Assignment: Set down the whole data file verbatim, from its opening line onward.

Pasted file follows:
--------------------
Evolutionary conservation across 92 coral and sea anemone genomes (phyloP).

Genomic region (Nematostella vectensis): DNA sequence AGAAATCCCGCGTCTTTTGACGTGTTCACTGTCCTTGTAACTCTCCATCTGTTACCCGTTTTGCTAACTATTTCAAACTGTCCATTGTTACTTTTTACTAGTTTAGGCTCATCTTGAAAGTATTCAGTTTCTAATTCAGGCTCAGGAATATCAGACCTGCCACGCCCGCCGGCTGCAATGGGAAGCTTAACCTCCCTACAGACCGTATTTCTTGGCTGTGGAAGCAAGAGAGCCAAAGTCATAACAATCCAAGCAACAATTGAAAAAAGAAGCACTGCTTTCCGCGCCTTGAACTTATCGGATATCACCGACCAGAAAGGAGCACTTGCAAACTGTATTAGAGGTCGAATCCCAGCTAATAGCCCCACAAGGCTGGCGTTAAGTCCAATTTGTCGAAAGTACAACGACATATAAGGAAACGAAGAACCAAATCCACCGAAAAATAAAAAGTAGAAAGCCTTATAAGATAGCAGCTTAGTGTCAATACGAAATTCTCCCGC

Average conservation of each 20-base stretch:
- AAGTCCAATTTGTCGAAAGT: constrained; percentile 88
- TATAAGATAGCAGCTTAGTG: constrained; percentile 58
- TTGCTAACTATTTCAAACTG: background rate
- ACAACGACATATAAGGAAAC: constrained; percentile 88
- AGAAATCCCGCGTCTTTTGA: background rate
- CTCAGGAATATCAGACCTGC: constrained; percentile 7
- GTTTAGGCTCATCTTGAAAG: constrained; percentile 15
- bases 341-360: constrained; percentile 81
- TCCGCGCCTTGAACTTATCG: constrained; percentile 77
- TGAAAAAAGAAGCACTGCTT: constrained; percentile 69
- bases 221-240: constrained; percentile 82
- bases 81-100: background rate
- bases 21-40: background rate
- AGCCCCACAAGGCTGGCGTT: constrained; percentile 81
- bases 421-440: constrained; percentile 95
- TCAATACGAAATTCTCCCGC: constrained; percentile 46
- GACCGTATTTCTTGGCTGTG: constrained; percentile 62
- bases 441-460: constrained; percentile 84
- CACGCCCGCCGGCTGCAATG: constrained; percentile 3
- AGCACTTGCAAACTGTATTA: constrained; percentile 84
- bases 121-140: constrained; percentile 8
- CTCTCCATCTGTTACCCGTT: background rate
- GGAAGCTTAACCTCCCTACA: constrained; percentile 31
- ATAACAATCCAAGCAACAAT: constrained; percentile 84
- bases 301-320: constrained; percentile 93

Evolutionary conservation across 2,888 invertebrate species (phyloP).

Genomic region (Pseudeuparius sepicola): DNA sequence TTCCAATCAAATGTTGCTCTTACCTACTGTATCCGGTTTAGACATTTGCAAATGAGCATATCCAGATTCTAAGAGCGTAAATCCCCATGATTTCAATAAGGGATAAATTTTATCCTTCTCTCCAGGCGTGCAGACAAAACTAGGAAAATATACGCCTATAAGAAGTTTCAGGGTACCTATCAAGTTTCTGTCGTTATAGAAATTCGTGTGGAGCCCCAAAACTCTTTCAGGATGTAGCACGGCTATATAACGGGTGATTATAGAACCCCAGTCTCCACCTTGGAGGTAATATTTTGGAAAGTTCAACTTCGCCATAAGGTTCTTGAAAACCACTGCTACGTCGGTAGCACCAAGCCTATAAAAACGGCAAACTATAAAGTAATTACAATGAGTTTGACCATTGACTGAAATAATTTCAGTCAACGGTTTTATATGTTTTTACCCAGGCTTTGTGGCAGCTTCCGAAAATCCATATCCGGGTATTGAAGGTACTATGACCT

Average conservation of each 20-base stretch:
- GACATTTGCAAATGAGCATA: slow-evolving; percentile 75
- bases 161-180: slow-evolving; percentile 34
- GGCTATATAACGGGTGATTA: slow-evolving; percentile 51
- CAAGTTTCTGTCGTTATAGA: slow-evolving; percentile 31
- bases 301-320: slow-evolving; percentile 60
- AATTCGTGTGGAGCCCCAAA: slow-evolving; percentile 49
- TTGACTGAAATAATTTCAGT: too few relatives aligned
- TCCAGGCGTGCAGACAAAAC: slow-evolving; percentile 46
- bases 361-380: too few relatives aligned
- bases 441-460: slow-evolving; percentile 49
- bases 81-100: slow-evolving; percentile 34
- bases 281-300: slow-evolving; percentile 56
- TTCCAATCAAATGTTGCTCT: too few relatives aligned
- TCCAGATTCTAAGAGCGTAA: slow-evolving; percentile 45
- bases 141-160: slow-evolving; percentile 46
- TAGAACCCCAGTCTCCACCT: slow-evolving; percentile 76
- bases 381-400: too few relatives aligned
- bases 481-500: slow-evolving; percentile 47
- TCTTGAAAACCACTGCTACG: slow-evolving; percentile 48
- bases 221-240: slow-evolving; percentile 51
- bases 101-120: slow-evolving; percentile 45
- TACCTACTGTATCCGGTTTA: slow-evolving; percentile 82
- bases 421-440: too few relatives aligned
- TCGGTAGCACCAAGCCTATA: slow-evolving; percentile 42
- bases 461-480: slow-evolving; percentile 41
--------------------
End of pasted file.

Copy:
Evolutionary conservation across 92 coral and sea anemone genomes (phyloP).

Genomic region (Nematostella vectensis): DNA sequence AGAAATCCCGCGTCTTTTGACGTGTTCACTGTCCTTGTAACTCTCCATCTGTTACCCGTTTTGCTAACTATTTCAAACTGTCCATTGTTACTTTTTACTAGTTTAGGCTCATCTTGAAAGTATTCAGTTTCTAATTCAGGCTCAGGAATATCAGACCTGCCACGCCCGCCGGCTGCAATGGGAAGCTTAACCTCCCTACAGACCGTATTTCTTGGCTGTGGAAGCAAGAGAGCCAAAGTCATAACAATCCAAGCAACAATTGAAAAAAGAAGCACTGCTTTCCGCGCCTTGAACTTATCGGATATCACCGACCAGAAAGGAGCACTTGCAAACTGTATTAGAGGTCGAATCCCAGCTAATAGCCCCACAAGGCTGGCGTTAAGTCCAATTTGTCGAAAGTACAACGACATATAAGGAAACGAAGAACCAAATCCACCGAAAAATAAAAAGTAGAAAGCCTTATAAGATAGCAGCTTAGTGTCAATACGAAATTCTCCCGC

Average conservation of each 20-base stretch:
- AAGTCCAATTTGTCGAAAGT: constrained; percentile 88
- TATAAGATAGCAGCTTAGTG: constrained; percentile 58
- TTGCTAACTATTTCAAACTG: background rate
- ACAACGACATATAAGGAAAC: constrained; percentile 88
- AGAAATCCCGCGTCTTTTGA: background rate
- CTCAGGAATATCAGACCTGC: constrained; percentile 7
- GTTTAGGCTCATCTTGAAAG: constrained; percentile 15
- bases 341-360: constrained; percentile 81
- TCCGCGCCTTGAACTTATCG: constrained; percentile 77
- TGAAAAAAGAAGCACTGCTT: constrained; percentile 69
- bases 221-240: constrained; percentile 82
- bases 81-100: background rate
- bases 21-40: background rate
- AGCCCCACAAGGCTGGCGTT: constrained; percentile 81
- bases 421-440: constrained; percentile 95
- TCAATACGAAATTCTCCCGC: constrained; percentile 46
- GACCGTATTTCTTGGCTGTG: constrained; percentile 62
- bases 441-460: constrained; percentile 84
- CACGCCCGCCGGCTGCAATG: constrained; percentile 3
- AGCACTTGCAAACTGTATTA: constrained; percentile 84
- bases 121-140: constrained; percentile 8
- CTCTCCATCTGTTACCCGTT: background rate
- GGAAGCTTAACCTCCCTACA: constrained; percentile 31
- ATAACAATCCAAGCAACAAT: constrained; percentile 84
- bases 301-320: constrained; percentile 93

Evolutionary conservation across 2,888 invertebrate species (phyloP).

Genomic region (Pseudeuparius sepicola): DNA sequence TTCCAATCAAATGTTGCTCTTACCTACTGTATCCGGTTTAGACATTTGCAAATGAGCATATCCAGATTCTAAGAGCGTAAATCCCCATGATTTCAATAAGGGATAAATTTTATCCTTCTCTCCAGGCGTGCAGACAAAACTAGGAAAATATACGCCTATAAGAAGTTTCAGGGTACCTATCAAGTTTCTGTCGTTATAGAAATTCGTGTGGAGCCCCAAAACTCTTTCAGGATGTAGCACGGCTATATAACGGGTGATTATAGAACCCCAGTCTCCACCTTGGAGGTAATATTTTGGAAAGTTCAACTTCGCCATAAGGTTCTTGAAAACCACTGCTACGTCGGTAGCACCAAGCCTATAAAAACGGCAAACTATAAAGTAATTACAATGAGTTTGACCATTGACTGAAATAATTTCAGTCAACGGTTTTATATGTTTTTACCCAGGCTTTGTGGCAGCTTCCGAAAATCCATATCCGGGTATTGAAGGTACTATGACCT

Average conservation of each 20-base stretch:
- GACATTTGCAAATGAGCATA: slow-evolving; percentile 75
- bases 161-180: slow-evolving; percentile 34
- GGCTATATAACGGGTGATTA: slow-evolving; percentile 51
- CAAGTTTCTGTCGTTATAGA: slow-evolving; percentile 31
- bases 301-320: slow-evolving; percentile 60
- AATTCGTGTGGAGCCCCAAA: slow-evolving; percentile 49
- TTGACTGAAATAATTTCAGT: too few relatives aligned
- TCCAGGCGTGCAGACAAAAC: slow-evolving; percentile 46
- bases 361-380: too few relatives aligned
- bases 441-460: slow-evolving; percentile 49
- bases 81-100: slow-evolving; percentile 34
- bases 281-300: slow-evolving; percentile 56
- TTCCAATCAAATGTTGCTCT: too few relatives aligned
- TCCAGATTCTAAGAGCGTAA: slow-evolving; percentile 45
- bases 141-160: slow-evolving; percentile 46
- TAGAACCCCAGTCTCCACCT: slow-evolving; percentile 76
- bases 381-400: too few relatives aligned
- bases 481-500: slow-evolving; percentile 47
- TCTTGAAAACCACTGCTACG: slow-evolving; percentile 48
- bases 221-240: slow-evolving; percentile 51
- bases 101-120: slow-evolving; percentile 45
- TACCTACTGTATCCGGTTTA: slow-evolving; percentile 82
- bases 421-440: too few relatives aligned
- TCGGTAGCACCAAGCCTATA: slow-evolving; percentile 42
- bases 461-480: slow-evolving; percentile 41